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High Altitude Pulmonary Edema

Prativa Pandey, Benu Lohani, Holly Murphy
Pandey, Prativa, Benu Lohani, and Holly Murphy. Pulmonary embolism masquerading as high altitude pulmonary edema at high altitude. High Alt Med Biol. 16:000-000, 2016.-Pulmonary embolism (PE) at high altitude is a rare entity that can masquerade as or occur in conjunction with high altitude pulmonary edema (HAPE) and can complicate the diagnosis and management. When HAPE cases do not improve rapidly with descent, other diagnoses, including PE, ought to be considered. From 2013 to 2015, we identified eight cases of PE among 303 patients with initial diagnosis of HAPE...
October 21, 2016: High Altitude Medicine & Biology
Tianbo Jin, Yongchao Ren, Xikai Zhu, Xun Li, Yongri Ouyang, Xue He, Zhiying Zhang, Yuan Zhang, Longli Kang, Dongya Yuan
Previous studies demonstrated that Angiotensin II Receptor 1 (AGTR1) may play an important role in the development of high-altitude pulmonary edema. We envisaged a role for AGTR1 gene variants in the pathogenesis of HAPE and investigated their potential associations with HAPE in a Han Chinese population. We genotyped seven AGTR1 polymorphisms in 267 patients with diagnosed HAPE and 304 controls and evaluated their association with risk of HAPE. Statistically significant associations were found for the single nucleotide polymorphisms (SNPs) rs275651 (p = 0...
October 6, 2016: Oncotarget
Ankit B Shah, Neil Coplan
Altitude plays an important role in cardiovascular performance and training for athletes. Whether it is mountaineers, skiers, or sea-level athletes trying to gain an edge by training or living at increased altitude, there are many potential benefits and harms of such endeavors. Echocardiographic studies done on athletes at increased altitude have shown evidence for right ventricular dysfunction and pulmonary hypertension, but no change in left ventricular ejection fraction. In addition, 10% of athletes are susceptible to pulmonary hypertension and high-altitude pulmonary edema...
2016: Reviews in Cardiovascular Medicine
Roberta Rosas Petrocinio, Elga Dias Gomes
BACKGROUND: High altitude retinopathy (HAR) includes a number of diseases related to high altitude such as acute mountain sickness (AMS), high altitude pulmonary edema (HAPE) and high altitude cerebral edema (HACE). High altitude retinopathy is mainly characterized by retinal hemorrhages, usually sparing the macular region, a condition specifically known as high altitude retinal hemorrhages (HARH). The pathogenesis of HARH is unclear. Many studies show that lack of oxygen causes an inadequate autoregulation of retinal circulation, causing vascular incompetence...
2016: Aerospace Medicine and Human Performance
Kimberly J Dunham-Snary, Danchen Wu, Edward A Sykes, Amar Thakrar, Leah Rg Parlow, Jeffrey D Mewburn, Joel L Parlow, Stephen L Archer
Hypoxic pulmonary vasoconstriction (HPV) is a homeostatic mechanism that is intrinsic to the pulmonary vasculature. Intrapulmonary arteries constrict in response to alveolar hypoxia, diverting blood to better-oxygenated lung segments, thereby optimizing ventilation-perfusion matching and systemic oxygen delivery. In response to alveolar hypoxia, a mitochondrial sensor dynamically changes reactive oxygen species and redox couples in PASMC. This inhibits potassium channels, depolarizes PASMC, activates voltage-gated calcium channels, and increases cytosolic calcium, causing vasoconstriction...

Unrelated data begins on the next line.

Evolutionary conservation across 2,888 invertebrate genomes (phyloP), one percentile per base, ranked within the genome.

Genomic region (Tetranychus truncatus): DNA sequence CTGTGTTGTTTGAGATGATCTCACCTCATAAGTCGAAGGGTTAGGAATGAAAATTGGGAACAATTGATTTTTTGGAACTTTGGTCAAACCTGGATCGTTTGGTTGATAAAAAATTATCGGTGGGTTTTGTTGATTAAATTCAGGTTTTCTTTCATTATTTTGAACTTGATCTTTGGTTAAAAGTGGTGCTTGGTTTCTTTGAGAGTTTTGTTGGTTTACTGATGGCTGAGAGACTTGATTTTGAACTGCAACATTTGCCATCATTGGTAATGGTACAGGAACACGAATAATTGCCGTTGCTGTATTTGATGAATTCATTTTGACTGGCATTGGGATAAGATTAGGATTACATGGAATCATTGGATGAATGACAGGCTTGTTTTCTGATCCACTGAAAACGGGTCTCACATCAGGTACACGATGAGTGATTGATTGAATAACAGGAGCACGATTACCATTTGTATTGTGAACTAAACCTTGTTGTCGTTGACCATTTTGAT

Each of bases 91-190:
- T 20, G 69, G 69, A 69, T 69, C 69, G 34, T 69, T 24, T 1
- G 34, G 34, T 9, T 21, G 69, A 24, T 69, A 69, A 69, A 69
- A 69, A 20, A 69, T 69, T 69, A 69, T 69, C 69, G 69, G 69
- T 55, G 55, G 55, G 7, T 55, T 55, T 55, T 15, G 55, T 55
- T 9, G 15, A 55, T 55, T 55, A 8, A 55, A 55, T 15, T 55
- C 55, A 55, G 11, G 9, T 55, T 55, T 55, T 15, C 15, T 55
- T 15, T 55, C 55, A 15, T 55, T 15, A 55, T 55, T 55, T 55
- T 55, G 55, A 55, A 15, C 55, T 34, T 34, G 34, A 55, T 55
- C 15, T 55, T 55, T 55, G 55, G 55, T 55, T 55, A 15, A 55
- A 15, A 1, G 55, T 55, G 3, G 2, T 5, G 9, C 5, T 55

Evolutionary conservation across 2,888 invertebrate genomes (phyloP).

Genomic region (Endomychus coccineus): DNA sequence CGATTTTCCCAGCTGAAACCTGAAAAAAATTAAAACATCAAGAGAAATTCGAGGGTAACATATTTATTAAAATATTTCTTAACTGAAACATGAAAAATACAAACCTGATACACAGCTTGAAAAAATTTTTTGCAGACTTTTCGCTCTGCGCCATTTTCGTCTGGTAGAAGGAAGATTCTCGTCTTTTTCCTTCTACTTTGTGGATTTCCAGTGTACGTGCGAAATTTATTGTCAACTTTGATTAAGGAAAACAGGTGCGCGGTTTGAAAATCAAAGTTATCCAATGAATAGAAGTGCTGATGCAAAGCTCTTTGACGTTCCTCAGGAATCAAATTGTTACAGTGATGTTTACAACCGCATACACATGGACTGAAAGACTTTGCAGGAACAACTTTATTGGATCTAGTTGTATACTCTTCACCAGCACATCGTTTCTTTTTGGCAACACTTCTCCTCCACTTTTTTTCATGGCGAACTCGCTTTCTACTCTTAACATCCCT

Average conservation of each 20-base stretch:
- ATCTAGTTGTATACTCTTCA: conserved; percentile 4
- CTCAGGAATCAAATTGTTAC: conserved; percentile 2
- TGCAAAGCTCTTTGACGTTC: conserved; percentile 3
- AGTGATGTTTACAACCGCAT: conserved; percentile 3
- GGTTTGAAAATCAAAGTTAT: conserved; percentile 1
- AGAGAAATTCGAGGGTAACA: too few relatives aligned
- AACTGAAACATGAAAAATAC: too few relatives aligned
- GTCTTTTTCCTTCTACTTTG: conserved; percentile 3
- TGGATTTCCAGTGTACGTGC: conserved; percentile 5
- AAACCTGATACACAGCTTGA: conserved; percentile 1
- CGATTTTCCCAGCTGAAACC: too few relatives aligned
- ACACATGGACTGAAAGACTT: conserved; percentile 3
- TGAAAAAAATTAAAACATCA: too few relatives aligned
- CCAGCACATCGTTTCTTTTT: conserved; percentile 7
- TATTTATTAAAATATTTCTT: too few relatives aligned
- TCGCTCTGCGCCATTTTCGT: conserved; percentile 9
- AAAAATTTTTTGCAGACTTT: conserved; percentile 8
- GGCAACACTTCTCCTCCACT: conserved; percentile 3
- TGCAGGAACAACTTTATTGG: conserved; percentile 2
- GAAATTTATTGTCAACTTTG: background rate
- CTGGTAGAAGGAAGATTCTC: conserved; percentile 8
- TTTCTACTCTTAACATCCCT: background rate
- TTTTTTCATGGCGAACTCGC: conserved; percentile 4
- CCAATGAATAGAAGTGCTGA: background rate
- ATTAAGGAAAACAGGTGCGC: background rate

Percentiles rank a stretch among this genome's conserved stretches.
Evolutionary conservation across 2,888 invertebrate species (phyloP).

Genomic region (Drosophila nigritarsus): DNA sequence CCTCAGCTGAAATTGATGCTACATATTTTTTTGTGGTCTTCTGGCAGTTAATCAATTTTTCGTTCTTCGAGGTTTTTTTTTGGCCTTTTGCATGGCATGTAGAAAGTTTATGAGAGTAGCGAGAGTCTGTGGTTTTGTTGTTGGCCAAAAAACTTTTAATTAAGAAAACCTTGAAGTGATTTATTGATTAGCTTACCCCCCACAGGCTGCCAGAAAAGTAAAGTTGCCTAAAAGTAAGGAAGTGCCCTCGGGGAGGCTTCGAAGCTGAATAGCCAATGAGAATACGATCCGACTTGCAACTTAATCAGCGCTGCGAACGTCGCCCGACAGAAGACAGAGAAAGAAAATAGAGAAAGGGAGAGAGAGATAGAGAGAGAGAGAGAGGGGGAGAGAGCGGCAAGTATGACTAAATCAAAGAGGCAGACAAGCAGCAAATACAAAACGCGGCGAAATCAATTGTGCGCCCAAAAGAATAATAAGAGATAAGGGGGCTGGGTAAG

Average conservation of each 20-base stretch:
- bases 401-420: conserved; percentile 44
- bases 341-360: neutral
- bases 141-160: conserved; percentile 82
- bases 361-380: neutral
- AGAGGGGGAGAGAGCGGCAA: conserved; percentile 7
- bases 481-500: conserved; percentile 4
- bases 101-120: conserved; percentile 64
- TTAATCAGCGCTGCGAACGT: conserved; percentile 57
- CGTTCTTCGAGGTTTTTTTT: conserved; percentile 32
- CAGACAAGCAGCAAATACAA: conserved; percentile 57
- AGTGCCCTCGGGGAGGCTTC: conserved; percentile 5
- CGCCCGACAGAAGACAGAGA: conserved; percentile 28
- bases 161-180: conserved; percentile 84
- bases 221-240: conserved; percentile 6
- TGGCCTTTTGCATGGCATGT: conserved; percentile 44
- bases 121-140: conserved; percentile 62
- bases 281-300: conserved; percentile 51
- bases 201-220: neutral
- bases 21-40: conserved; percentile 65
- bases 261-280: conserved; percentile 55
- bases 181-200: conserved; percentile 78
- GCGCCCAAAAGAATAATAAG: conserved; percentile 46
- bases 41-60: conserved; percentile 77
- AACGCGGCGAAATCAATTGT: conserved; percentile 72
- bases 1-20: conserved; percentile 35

September 16, 2016: Chest
Srinivasa Bhattachar, Gaurav Sikri
No abstract text is available yet for this article.
October 2016: Indian Journal of Clinical Biochemistry: IJCB
Logan Mills, Chris Harper, Sophie Rozwadowski, Chris Imray
Mills, Logan, Chris Harper, Sophie Rozwadowski, and Chris Imray. High altitude pulmonary edema without appropriate action progresses to right ventricular strain: A case study. High Alt Med Biol. 16:000-000, 2016.-A 24-year-old male developed high altitude pulmonary edema (HAPE) after three ascents to 4061 m over 3 days, sleeping each night at 2735 m. He complained of exertional dyspnea, dry cough, chest pain, fever, nausea, vertigo, and a severe frontal headache. Inappropriate continuation of ascent despite symptoms led to functional impairment and forced a return to the valley, but dyspnea persisted in addition to new orthopnea...
August 30, 2016: High Altitude Medicine & Biology
Yongjun He, Xiyang Zhang, Xun Li, Jieli Du, Xue He, Zhiying Zhang, Yuan Zhang, Longli Kang, Tianbo Jin, Dongya Yuan
BACKGROUND: High altitude pulmonary edema (HAPE) is a type of pneumonedema that mostly occurs under conditions such as high altitude, rapid ascent and hypoxia, amongst others. The ACYP2 polymorphism is suggested to be associated with mean telomere length, and telomere length is significantly longer at a moderate attitude than at sea-level or at simulated high attitude. The present study aimed to determine whethher there is any association between ACYP2 polymorphism and the risk of HAPE...
September 2016: Journal of Gene Medicine
Priyanka Pandey, Zahara Ali, Ghulam Mohammad, M A Qadar Pasha
Biomarkers are essential to unravel the locked pathophysiology of any disease. This study investigated the role of biomarkers and their interactions with each other and with the clinical parameters to study the physiology of high-altitude pulmonary edema (HAPE) in HAPE-patients (HAPE-p) against adapted highlanders (HLs) and healthy sojourners, HAPE-controls (HAPE-c). For this, seven circulatory biomarkers, namely, epinephrine, norepinephrine, tyrosine hydroxylase, transforming growth factor beta 1, tumor necrosis factor alpha (TNFα), platelet-derived growth factor beta beta, and C-reactive protein (CRP), were measured in blood plasma of the three study groups...
2016: Therapeutics and Clinical Risk Management
Gaurav Sikri, Srinivasa Bhattachar
No abstract text is available yet for this article.
2016: Application of Clinical Genetics
Martin J MacInnis, Michael S Koehle
MacInnis, Martin J., and Michael S. Koehle. Evidence for and against genetic predispositions to acute and chronic altitude illnesses. High Alt Med Biol 00:000-000, 2016.-Humans exhibit marked variation in their responses to hypoxia, with susceptibility to acute and chronic altitude illnesses being a prominent and medically important example. Many have hypothesized that genetic differences are the cause of these variable responses to hypoxia; however, until recently, these hypotheses were based primarily on small (and sometimes anecdotal) reports pertaining to apparent differences in altitude illness susceptibility between populations, the notion that a history of altitude illness is indicative of subsequent risk, the heritability of hypoxia-related traits, and candidate gene association studies...